Cadence loves it here and hopes to stay here permanently.

She also spent much of her younger life — still in her late 20s — living all over the world in a military family: Belgium, England, Guam, Virginia, Germany.

It may well be that early exposure to the world through residence shapes us permanently for it; I was born in Vancouver, Canada; moved to London at two; to Toronto at five, to Montreal twice, to Mexico at 14, to Paris at 25, to New Hampshire at 30 and — finally! — to New York at 32.

I like having lived in five countries and speaking two foreign languages, French and Spanish. It makes me realize that every place has some kindness and welcome, but some are far better fits for me than others. I loathed rural New Hampshire, (no diversity, stuffy, no work available), and, much as I adore visiting Montreal, as a resident I hated its punishing taxes, long winter and high crime rate.

I like London, and have visited many times and lived here ages two to five. But I find its scale overwhelming and too often exhausting. I’m limiting my activities to one or two a day because of it…knowing I could do twice as much even in New York, where cabs are cheaper or Paris where Metro stops are a hell of a lot closer to one another — 548 metres apart on average.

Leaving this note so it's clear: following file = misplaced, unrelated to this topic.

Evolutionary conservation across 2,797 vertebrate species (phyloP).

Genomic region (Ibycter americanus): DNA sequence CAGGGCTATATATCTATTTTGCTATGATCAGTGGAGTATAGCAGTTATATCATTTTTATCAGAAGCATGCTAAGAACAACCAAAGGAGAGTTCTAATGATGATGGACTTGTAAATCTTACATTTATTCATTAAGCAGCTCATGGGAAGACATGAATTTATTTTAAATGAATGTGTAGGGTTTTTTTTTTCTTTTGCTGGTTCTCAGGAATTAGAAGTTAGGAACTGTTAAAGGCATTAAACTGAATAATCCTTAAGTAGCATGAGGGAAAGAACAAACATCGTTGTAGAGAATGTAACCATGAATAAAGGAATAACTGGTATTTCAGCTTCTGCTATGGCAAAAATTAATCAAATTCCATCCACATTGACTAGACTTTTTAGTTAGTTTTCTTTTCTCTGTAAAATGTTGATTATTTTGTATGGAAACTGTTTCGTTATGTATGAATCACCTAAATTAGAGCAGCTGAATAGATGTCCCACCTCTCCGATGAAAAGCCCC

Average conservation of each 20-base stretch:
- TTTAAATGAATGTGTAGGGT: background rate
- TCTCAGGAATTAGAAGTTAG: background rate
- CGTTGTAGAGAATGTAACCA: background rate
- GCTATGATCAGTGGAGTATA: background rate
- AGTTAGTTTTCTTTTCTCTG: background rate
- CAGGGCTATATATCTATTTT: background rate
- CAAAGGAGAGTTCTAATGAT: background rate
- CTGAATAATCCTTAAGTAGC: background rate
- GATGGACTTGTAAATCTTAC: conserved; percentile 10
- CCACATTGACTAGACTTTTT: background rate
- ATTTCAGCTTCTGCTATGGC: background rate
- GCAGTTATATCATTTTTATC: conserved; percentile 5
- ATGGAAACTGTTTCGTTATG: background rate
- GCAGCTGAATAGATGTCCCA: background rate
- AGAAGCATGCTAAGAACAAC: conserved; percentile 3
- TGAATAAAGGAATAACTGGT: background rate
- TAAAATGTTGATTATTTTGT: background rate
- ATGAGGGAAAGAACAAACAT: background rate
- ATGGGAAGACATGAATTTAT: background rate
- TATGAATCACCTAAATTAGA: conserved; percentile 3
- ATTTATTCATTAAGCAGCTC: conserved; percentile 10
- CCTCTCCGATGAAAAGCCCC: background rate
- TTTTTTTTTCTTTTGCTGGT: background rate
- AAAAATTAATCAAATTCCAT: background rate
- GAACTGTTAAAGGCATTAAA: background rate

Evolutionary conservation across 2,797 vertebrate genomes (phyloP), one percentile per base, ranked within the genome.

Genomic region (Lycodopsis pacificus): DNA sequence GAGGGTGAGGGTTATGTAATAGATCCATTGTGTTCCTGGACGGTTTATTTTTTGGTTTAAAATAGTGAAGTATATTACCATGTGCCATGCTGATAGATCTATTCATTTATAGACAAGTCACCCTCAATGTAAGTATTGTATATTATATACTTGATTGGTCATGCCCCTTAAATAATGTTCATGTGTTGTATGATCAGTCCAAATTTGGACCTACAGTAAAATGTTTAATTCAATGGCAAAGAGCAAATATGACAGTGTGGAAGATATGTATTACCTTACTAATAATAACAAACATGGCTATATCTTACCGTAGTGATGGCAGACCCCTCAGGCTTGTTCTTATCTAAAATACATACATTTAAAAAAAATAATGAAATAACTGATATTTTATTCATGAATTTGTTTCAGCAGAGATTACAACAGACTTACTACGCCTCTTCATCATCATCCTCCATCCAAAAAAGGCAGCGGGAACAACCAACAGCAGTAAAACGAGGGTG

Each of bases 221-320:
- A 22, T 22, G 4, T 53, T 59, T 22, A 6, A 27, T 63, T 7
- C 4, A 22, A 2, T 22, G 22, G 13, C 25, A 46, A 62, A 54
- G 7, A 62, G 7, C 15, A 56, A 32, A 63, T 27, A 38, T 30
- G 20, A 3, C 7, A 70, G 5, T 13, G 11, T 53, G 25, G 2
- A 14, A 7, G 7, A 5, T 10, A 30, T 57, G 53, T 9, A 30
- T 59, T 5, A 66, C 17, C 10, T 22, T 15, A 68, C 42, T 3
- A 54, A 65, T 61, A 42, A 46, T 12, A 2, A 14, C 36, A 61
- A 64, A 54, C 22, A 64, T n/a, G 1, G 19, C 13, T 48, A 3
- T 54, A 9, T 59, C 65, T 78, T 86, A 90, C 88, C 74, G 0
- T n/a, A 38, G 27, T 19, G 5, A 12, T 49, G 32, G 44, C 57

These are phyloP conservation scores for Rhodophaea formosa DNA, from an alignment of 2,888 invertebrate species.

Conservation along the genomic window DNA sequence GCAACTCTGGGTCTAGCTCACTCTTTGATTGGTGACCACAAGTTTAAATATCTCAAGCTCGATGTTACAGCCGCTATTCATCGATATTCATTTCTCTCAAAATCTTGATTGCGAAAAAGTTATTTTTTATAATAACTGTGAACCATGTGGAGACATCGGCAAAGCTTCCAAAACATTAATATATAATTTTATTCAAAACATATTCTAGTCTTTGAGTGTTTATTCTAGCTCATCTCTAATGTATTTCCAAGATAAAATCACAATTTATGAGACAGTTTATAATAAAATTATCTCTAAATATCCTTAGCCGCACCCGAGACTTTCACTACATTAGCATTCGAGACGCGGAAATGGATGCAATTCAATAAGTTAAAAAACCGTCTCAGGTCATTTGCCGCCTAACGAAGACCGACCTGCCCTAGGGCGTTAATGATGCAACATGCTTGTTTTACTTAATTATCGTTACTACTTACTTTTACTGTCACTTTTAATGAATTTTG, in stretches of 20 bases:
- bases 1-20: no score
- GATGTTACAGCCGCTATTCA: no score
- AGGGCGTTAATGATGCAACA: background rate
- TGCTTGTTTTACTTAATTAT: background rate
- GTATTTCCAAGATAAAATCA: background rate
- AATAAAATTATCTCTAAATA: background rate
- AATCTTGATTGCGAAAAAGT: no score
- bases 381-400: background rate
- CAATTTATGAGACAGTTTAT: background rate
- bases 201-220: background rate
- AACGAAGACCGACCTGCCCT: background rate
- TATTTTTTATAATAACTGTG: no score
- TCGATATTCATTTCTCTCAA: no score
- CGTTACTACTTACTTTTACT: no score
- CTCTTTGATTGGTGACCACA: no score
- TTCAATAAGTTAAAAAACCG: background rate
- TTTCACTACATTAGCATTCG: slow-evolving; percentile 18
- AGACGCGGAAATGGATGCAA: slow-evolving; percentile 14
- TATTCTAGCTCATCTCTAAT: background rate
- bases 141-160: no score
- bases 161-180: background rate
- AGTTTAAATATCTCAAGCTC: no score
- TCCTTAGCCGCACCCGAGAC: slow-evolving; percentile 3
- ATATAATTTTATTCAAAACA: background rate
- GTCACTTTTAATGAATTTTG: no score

I prefer Paris.

Which makes me wonder — what is it about a place, whether it’s a cabin in the woods, or a penthouse city apartment or a shared flat in a foreign country — that makes it feel (most) like home to us?

Maybe because I’m a journalist and my husband is a photographer and photo editor — or because we have fairly adventurous friends — we know many people, non-native, now living happily very far from where they were born or raised, in rural Austria, Shanghai, Eindhoven, Rome, South Africa, New Zealand, Paris, Plymouth, Cairo, Manhattan, Toronto, Rhode Island, Australia…

For me, Paris is the city I was welcomed at 25 into a prestigious, challenging and generous journalism fellowship that lasted eight months. So my memories of it are forever somewhat colored by nostalgia and gratitude for a life-changing experience and the warmth and love I felt during that time.

On my many visits back since then, though, I still feel the same way…more so than in New York (I moved to a NYC suburb in 1989).

More than Montreal, where I have lived twice, in my late 20s and when I was 12.

One of my favorite Toronto sights -- the ferry to the Islands

One of my favorite Toronto sights — the ferry to the Islands

More than Toronto, where I lived ages 5 to 30.